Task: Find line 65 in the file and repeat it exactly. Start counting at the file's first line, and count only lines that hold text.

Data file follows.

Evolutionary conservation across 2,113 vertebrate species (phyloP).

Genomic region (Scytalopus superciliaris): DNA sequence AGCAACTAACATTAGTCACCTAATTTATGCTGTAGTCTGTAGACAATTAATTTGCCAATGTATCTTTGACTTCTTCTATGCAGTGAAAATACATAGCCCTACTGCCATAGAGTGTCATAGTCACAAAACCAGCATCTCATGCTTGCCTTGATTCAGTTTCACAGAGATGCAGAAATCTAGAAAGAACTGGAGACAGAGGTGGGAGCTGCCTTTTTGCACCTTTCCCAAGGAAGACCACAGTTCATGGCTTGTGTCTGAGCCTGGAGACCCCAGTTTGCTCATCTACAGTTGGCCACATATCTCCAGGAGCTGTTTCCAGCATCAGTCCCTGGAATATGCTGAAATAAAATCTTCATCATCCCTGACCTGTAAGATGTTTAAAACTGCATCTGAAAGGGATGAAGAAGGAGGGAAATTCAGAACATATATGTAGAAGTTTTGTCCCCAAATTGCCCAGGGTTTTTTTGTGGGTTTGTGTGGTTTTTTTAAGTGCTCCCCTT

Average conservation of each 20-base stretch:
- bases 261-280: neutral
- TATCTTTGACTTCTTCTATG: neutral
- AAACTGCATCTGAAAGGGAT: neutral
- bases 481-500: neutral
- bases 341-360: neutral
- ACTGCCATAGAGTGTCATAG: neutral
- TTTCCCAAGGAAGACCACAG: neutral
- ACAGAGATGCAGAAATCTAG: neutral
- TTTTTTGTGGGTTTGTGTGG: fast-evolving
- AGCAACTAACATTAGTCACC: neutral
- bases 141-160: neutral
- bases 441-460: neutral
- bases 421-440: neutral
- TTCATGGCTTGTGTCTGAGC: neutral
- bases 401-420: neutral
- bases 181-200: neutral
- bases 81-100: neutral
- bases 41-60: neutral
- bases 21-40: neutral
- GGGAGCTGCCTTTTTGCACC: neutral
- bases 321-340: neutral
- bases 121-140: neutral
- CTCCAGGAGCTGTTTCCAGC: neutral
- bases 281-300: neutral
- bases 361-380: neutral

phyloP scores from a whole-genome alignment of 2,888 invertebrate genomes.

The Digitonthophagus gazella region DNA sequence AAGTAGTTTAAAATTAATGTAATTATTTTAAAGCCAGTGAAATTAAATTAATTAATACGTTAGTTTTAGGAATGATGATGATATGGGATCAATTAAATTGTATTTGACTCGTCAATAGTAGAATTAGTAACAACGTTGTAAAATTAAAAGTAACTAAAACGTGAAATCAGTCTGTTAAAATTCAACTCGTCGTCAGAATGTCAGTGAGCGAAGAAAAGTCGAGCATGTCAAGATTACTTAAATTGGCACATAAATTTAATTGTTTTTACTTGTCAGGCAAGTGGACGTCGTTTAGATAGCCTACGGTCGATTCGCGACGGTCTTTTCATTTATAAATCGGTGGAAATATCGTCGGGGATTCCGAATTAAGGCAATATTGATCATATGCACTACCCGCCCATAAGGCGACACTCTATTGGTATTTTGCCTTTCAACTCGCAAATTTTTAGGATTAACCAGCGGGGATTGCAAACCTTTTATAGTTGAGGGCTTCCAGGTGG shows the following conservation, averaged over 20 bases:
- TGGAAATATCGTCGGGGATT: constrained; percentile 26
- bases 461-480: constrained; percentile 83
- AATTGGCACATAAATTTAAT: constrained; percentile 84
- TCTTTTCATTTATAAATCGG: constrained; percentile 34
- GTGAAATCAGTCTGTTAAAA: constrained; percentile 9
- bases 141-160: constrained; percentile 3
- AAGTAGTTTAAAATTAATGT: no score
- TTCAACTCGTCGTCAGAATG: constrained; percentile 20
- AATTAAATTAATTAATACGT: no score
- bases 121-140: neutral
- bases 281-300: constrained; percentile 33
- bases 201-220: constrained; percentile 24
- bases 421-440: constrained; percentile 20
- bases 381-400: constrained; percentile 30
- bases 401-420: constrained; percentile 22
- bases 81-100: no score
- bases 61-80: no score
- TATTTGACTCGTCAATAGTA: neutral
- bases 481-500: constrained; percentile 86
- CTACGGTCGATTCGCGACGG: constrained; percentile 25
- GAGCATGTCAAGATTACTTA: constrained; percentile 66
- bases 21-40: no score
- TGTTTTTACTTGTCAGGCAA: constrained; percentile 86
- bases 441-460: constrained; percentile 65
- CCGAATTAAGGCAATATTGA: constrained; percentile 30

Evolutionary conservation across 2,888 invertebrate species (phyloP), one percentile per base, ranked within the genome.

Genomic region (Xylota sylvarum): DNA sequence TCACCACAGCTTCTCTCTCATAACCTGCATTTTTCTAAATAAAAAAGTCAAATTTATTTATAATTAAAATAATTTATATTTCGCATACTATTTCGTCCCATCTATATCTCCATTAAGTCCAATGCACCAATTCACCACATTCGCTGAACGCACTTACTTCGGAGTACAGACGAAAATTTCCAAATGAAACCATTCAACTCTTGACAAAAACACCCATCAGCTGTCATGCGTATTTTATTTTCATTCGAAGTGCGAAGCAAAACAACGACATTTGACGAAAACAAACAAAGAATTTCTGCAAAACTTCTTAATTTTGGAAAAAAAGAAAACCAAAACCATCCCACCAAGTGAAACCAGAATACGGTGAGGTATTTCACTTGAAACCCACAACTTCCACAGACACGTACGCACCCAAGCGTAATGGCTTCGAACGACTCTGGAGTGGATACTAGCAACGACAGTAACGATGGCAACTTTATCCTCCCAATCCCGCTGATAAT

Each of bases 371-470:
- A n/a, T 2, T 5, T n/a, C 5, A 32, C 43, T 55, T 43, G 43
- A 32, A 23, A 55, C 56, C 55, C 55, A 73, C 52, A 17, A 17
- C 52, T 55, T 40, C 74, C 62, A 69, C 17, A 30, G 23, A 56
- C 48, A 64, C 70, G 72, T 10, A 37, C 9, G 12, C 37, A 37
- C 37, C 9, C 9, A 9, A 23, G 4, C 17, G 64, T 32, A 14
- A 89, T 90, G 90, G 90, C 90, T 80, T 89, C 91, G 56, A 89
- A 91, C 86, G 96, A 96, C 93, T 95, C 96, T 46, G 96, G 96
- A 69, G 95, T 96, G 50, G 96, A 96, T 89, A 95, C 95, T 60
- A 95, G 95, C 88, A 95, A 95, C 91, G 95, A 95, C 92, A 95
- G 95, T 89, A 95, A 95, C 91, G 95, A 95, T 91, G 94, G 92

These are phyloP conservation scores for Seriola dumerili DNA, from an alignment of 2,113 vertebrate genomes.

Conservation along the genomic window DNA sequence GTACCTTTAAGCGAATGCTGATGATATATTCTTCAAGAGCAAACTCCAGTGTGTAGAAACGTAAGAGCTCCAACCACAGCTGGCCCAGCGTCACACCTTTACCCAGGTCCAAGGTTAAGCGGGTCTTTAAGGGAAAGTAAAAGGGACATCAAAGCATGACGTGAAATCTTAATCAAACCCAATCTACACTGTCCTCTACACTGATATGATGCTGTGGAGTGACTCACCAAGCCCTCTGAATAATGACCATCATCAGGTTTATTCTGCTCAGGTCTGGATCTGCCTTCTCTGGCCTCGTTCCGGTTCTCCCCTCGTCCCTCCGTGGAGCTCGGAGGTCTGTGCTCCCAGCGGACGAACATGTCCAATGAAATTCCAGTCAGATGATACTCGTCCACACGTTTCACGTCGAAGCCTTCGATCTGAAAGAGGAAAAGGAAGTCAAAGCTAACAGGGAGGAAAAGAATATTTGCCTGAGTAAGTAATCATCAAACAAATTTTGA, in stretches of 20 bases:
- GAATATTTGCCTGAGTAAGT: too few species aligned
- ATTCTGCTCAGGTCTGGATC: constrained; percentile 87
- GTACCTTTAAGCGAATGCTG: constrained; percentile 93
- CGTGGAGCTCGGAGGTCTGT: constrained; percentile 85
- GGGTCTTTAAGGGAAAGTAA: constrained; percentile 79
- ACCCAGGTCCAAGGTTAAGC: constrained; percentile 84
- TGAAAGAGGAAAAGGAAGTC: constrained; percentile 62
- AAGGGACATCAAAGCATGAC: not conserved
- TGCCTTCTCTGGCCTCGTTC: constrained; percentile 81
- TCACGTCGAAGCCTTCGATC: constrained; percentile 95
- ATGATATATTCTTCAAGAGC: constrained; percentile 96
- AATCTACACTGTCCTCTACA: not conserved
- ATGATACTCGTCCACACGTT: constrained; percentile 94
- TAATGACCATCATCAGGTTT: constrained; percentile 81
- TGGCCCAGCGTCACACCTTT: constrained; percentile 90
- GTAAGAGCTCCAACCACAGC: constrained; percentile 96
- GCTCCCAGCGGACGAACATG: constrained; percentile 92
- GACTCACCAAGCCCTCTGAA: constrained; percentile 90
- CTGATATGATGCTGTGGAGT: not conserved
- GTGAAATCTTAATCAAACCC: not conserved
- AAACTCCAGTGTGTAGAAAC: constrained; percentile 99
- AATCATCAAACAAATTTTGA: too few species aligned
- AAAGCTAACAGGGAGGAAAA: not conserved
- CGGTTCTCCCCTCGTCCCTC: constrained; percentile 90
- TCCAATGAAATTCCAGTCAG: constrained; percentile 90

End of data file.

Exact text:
- A 91, C 86, G 96, A 96, C 93, T 95, C 96, T 46, G 96, G 96